We hear it a lot: “Cycling changed my life,” or “Bike touring changed my life,” or “Cycle Oregon changed my life.” But what does that actually mean for an adult? It’s much easier to understand the impact of cycling on kids. The joy of learning to balance, the broken body parts, and the sense of freedom it gave us all played an obvious role in making us who we are today.
However, those who stuck with the bike – or rediscovered it as an adult – know that this is just the beginning. If you live in a remotely bike-friendly urban area, spend a few minutes sitting by the side of a road or a bridge heavily used by self-propelled commuters. The smile-to-frown ratio is 10:1. Now take a look at the faces of the folks sitting in their cars.
I can vividly recall a beautifully voyeuristic moment when I once spotted a dear friend of mine on her ride home from work from the hidden vantage point of a restaurant where I was enjoying a bite with another cyclist friend. It was a beautiful spring day in Portland – one of those days that makes locals remember why we put up with nine straight months of rain. Her skirt flowed as her thick mane of vibrant red hair trailed behind an angelic face that registered sheer bliss and utter contentment. In that moment, she wasn’t commuting; she was living. It was one of the most beautiful sights I’ve ever seen. I know for a fact cycling has changed her life, just as introducing her and others to the joys of the bicycle has changed mine.
Cycling represents a lot of things to a lot of people. Those who have raised a stiff and defiant middle finger to cancer or other tragedies use it as a way to celebrate their victory and embrace life (and, yes, it’s still perfectly fine to be grateful to Lance if he gave you the idea or provided inspiration). The same goes for recovering addicts or even recovering couch potatoes. Many of us aren’t so lucky as to naturally have the urge to constantly stay active, and the threat of slipping into sedentary mode is always there. Riding provides an ideal way to stay on the primrose path.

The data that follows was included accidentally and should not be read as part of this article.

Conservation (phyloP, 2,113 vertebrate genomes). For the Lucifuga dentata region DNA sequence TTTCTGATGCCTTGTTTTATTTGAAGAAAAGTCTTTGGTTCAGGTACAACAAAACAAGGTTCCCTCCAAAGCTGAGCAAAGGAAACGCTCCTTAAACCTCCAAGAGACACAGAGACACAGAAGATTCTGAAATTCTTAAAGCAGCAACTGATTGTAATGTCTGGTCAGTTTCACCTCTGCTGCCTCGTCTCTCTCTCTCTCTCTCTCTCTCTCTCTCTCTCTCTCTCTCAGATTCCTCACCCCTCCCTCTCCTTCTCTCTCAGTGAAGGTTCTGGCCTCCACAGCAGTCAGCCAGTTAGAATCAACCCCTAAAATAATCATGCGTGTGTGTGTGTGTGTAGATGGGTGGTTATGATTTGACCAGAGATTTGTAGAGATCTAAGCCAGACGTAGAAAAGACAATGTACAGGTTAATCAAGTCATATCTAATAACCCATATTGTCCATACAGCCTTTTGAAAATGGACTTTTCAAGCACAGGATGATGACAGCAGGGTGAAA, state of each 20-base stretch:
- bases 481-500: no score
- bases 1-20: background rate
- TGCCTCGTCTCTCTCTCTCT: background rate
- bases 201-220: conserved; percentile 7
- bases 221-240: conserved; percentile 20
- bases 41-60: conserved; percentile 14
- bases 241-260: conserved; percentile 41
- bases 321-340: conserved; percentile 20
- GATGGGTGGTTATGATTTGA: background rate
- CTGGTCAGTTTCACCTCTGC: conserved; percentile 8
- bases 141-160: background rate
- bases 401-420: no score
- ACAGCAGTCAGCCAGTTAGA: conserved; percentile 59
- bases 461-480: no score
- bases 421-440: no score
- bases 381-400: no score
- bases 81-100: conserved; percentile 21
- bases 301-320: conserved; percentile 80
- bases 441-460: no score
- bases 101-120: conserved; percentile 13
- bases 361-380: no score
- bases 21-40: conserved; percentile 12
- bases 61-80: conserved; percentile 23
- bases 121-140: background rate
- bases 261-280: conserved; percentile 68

Just ask future Cycle Oregon rider Audra Hermes. Fewer than two years ago, she was suffering from Type 2 diabetes and obesity, and realized it was time for a change. She changed her diet, took up riding and has since dropped 37 pounds. She is diabetes-free and recently bagged her first half-century. She’s getting ready for her first metric century now (which she’ll do on a mountain bike, no less). Where she goes from there is anybody’s guess, but she’s got the bug pretty bad. Don’t be surprised to see her whiz by you some day on her first double-century.
Like centuries (and marathons and other epic adventures), bike tours such as Cycle Oregon provide another treasure trove of life-altering possibilities. Tours give you a goal. They give you a reason to train all season long. They expose you to mind-blowing places and the equally mind-blowing people who live there. They also pose a significant challenge – particularly to first-timers who will spend several months wondering if they can do it (the answer, by the way, is a resounding “YES!”).
Events like this can and usually do transform recreational riders into bona fide, dyed-in-the wool and lifelong cyclists. Many a triumphant tear has been shed at the finish of big tours, and I’ve got dozens upon dozens of pictures of all types of folks to prove it.
But perhaps the very best part of cycling is the bonds you forge with your fellow riders – particularly those with whom you train regularly. Many of my most favorite people in the world are those I’ve met through cycling or converted to the Church of the Open Road. And I’m far from unique in this regard.
Friendships formed on bike tours very commonly blossom into romances, and it’s not uncommon for people who meet during a tour to be married on future versions of that very same ride.
Nora Auseklis met a towering Dutchman named Walter Moolenkamp in the dining tent on the first day of her first Cycle Oregon in 2008. The meeting quickly turned into a friendship, which then ignited into a full-blown international affair. We can’t go into the steamy details, but let’s just say a lot of frequent flyer miles were earned over the following months. By Cycle Oregon 2009 they were engaged, and by Cycle Oregon 2010 they were married. Today, Mr. and Mrs. Moolenkamp are living happily ever after in Hillsboro.
At the end of the day, it isn’t necessarily important why people ride – what matters is that they do. And if they do, chances are great that their lives have been changed for good.